Throughout my past few years of experience with administrative and secretarial responsibilities in my youth group, I worked to develop a useful and concise spreadsheet to help us organize our weekly schedules and track responsibilities and assignments for teaching and leading activities.

See below for a sample spreadsheet using Google Sheets (can do the same with Microsoft Excel). In this example, we’ll use Google Sheets since it is convenient to use, and you are able to share the file and make “live” edits to it collectively with your team.

Logic Behind the Layout

The logic behind each heading for each column is simple.

Useful and necessary information to track on a weekly basis:

  • Date (Weekly)
  • Time Slot
    • This is to important in order to keep track of how long activities will last for, which is helpful for the people responsible for leading those activities to plan ahead to make sure their activities fit within their given time slots.
  • Lesson / Activity
    • Activities requiring a person to lead it have colored text to make it more visible to people to see which activities need coverage.
  • Person Responsible
  • Attendance (SH) – stands for Sinh Hoat, the time frame of our activities)
  • Attendance (Mass)
    • Not everyone is guaranteed to attend both the activities time slot and mass. This is good to track to determine if there is enough coverage to supervise the youths during mass.
  • Full Absence
    • This is important to know so that you know the number of individuals who will be physically there with you to assist with your activities.

How to Use

To use this spreadsheet with your team, simply share the Google Spreadsheet to everyone on your team (email addresses) and allow them edit access. You can protect certain cells that only the owner can edit (in case you don’t want anyone “messing up the sheet” accidentally.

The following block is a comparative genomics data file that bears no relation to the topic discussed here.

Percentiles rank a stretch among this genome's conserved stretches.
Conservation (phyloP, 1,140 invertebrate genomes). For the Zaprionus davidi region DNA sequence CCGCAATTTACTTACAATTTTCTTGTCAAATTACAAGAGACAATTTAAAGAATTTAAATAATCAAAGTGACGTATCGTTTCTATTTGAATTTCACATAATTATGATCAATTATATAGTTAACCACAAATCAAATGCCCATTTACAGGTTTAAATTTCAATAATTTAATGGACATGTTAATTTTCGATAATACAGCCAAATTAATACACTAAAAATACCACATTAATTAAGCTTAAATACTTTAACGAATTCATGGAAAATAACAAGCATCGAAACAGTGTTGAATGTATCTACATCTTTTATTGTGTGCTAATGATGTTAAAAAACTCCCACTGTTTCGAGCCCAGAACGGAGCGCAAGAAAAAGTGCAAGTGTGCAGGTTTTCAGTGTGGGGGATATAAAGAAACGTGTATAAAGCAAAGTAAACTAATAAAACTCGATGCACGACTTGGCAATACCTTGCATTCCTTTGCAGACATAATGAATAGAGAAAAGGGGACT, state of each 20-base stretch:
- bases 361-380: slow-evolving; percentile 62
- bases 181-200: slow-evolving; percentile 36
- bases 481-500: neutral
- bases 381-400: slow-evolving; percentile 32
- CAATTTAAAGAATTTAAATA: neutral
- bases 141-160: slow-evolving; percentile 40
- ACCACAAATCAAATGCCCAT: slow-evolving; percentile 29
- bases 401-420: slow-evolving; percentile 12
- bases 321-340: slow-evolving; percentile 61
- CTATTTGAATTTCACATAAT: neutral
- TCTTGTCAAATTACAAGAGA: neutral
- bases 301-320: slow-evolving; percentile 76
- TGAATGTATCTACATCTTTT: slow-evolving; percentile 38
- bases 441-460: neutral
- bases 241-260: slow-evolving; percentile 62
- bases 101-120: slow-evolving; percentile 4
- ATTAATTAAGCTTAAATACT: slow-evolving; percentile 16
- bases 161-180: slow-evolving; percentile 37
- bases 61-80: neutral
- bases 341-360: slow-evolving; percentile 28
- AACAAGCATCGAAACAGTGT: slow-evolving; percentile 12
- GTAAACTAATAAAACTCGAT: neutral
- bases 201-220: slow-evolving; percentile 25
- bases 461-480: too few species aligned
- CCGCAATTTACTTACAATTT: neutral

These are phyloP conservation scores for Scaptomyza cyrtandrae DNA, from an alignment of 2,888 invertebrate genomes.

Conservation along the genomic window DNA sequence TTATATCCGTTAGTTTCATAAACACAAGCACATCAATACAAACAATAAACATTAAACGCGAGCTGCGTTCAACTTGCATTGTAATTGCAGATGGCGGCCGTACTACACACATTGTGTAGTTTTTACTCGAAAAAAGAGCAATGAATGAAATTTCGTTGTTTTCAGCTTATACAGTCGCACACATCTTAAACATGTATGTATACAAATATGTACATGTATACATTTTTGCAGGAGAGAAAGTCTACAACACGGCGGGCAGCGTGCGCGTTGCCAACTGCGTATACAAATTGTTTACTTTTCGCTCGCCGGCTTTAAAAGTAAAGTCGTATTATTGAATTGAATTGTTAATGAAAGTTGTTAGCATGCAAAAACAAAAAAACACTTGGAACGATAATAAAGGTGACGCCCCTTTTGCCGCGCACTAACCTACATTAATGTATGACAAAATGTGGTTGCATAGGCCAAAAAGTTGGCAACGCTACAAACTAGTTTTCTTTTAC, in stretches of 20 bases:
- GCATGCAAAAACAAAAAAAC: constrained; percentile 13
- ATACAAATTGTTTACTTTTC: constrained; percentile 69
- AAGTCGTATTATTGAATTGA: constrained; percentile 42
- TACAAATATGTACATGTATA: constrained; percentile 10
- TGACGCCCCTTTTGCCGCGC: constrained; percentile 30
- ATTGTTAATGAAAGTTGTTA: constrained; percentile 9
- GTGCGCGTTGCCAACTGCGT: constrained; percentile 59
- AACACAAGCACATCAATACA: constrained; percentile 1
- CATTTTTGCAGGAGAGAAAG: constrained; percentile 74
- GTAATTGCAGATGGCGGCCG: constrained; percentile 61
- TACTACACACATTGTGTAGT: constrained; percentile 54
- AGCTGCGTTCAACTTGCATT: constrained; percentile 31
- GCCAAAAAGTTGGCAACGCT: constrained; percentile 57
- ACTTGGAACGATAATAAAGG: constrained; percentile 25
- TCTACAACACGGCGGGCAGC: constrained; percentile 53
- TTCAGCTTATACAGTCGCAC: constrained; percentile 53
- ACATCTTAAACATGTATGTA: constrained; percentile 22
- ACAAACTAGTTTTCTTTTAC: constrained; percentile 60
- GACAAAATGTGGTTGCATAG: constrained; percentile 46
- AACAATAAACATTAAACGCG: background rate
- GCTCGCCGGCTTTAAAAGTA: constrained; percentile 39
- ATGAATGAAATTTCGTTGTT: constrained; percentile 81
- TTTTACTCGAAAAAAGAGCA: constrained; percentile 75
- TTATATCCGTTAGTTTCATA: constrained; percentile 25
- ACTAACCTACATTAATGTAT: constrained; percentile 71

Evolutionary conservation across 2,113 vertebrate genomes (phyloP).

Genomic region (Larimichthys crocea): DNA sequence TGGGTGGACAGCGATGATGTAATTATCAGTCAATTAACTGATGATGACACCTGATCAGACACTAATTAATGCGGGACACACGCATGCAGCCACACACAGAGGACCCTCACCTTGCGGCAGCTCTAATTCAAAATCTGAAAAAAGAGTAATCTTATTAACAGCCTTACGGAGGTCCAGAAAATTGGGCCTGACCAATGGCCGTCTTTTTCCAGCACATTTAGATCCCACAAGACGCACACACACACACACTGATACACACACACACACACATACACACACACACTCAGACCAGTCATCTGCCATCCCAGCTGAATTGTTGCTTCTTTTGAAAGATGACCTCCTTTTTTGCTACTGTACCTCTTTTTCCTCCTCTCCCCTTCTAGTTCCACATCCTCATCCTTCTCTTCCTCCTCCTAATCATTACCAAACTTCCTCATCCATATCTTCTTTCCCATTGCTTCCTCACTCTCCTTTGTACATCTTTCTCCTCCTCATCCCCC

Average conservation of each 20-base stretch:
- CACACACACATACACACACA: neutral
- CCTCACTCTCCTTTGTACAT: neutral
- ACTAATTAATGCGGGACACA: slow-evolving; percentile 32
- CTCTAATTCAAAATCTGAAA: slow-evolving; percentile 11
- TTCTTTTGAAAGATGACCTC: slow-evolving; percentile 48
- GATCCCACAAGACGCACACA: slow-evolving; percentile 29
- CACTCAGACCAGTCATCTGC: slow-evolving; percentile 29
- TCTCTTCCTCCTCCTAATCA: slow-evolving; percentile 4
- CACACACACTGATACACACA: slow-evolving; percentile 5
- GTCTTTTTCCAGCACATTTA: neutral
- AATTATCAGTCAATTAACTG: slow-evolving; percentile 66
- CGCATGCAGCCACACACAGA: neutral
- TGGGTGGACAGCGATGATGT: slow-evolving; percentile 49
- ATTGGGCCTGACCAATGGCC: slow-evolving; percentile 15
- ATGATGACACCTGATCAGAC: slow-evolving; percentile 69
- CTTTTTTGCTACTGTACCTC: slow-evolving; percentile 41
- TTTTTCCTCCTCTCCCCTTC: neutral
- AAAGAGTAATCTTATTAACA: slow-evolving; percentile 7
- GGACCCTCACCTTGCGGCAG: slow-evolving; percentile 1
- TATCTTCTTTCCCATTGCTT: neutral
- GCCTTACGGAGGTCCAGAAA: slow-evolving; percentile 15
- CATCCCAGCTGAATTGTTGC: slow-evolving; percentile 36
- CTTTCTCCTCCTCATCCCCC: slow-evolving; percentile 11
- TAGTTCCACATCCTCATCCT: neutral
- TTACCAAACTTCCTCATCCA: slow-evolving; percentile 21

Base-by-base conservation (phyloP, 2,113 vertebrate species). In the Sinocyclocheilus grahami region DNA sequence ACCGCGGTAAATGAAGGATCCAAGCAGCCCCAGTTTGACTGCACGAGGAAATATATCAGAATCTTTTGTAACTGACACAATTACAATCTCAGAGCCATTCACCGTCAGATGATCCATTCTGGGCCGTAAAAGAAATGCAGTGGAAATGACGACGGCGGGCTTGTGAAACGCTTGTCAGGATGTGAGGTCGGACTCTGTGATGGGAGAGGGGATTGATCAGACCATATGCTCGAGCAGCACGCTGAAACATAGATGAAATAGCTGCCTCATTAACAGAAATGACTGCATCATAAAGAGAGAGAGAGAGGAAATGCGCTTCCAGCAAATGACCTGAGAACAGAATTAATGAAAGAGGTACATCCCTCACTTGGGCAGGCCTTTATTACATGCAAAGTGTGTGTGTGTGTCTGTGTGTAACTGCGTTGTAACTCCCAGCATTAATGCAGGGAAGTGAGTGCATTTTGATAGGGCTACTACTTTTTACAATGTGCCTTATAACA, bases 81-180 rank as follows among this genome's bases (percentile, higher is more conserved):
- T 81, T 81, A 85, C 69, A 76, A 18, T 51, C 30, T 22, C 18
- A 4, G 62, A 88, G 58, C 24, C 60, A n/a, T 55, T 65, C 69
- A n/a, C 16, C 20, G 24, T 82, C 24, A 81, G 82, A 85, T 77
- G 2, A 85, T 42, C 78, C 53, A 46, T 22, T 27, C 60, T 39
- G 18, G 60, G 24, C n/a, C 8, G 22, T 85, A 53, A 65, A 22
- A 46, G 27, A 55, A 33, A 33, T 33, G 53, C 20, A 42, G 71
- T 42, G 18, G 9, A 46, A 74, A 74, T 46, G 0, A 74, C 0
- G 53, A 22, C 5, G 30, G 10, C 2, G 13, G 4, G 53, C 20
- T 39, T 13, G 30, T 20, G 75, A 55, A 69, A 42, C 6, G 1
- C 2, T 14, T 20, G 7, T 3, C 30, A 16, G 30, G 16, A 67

Everyone on your team would then go into the spreadsheet, and simply type their name in the empty cell next to the activities that require coverage and insert their name in the “Attendance” or “Full Absence” columns. You can give your team a deadline on when this needs to be done (Example deadline = 3 days before the day of the activities).

Any remaining empty cells can be brought up to the team, in which you would request someone to lead that remaining activity. By the time the day comes, every activity has a person assigned to it.

Our team sends out a weekly email to the team with a copy-paste of the spreadsheet for that particular week.

It is very simple to do. Simply highlight the cells you want to bring over to your email, copy, and then paste to the email and the formatting should be carried over to your email message. Very fast and efficient.
See below for an example of the highlighted cells.

To add activity schedules for each week, simply copy and paste your first schedule under the previous week. Keep adding to it for the subsequent weeks.

To keep the sheets concise, it is highly recommended to create tabs on the spreadsheet for every month so that you do not have to scroll down a long way to get to the most recent week. (The tabs are labeled by month) See below for an example.


The layout of this spreadsheet is simple, and it captures extremely important and useful information. It is easy to fill out, and is usable and can be modified to fit your needs (add / remove columns, edit activity names, etc.)

It is an extremely powerful resource that will greatly help your team if used correctly.

Things to Look Out For

  • Requires consistency.
    • For example, if someone places their name next to an activity to lead it, then by definition, your name must be placed in the “Attendance (SH)” column at the bare minimum.
  • Make sure the entire team completely fills out the sheet
    • For example, if you have a team of 10 people, it is common that only half of them fill out the sheet for a certain week on the spreadsheet. Make sure that your entire team is on board with using the sheet. Again, if not everyone is inputting their information weekly on the spreadsheet, then the spreadsheet cannot be used to its full potential.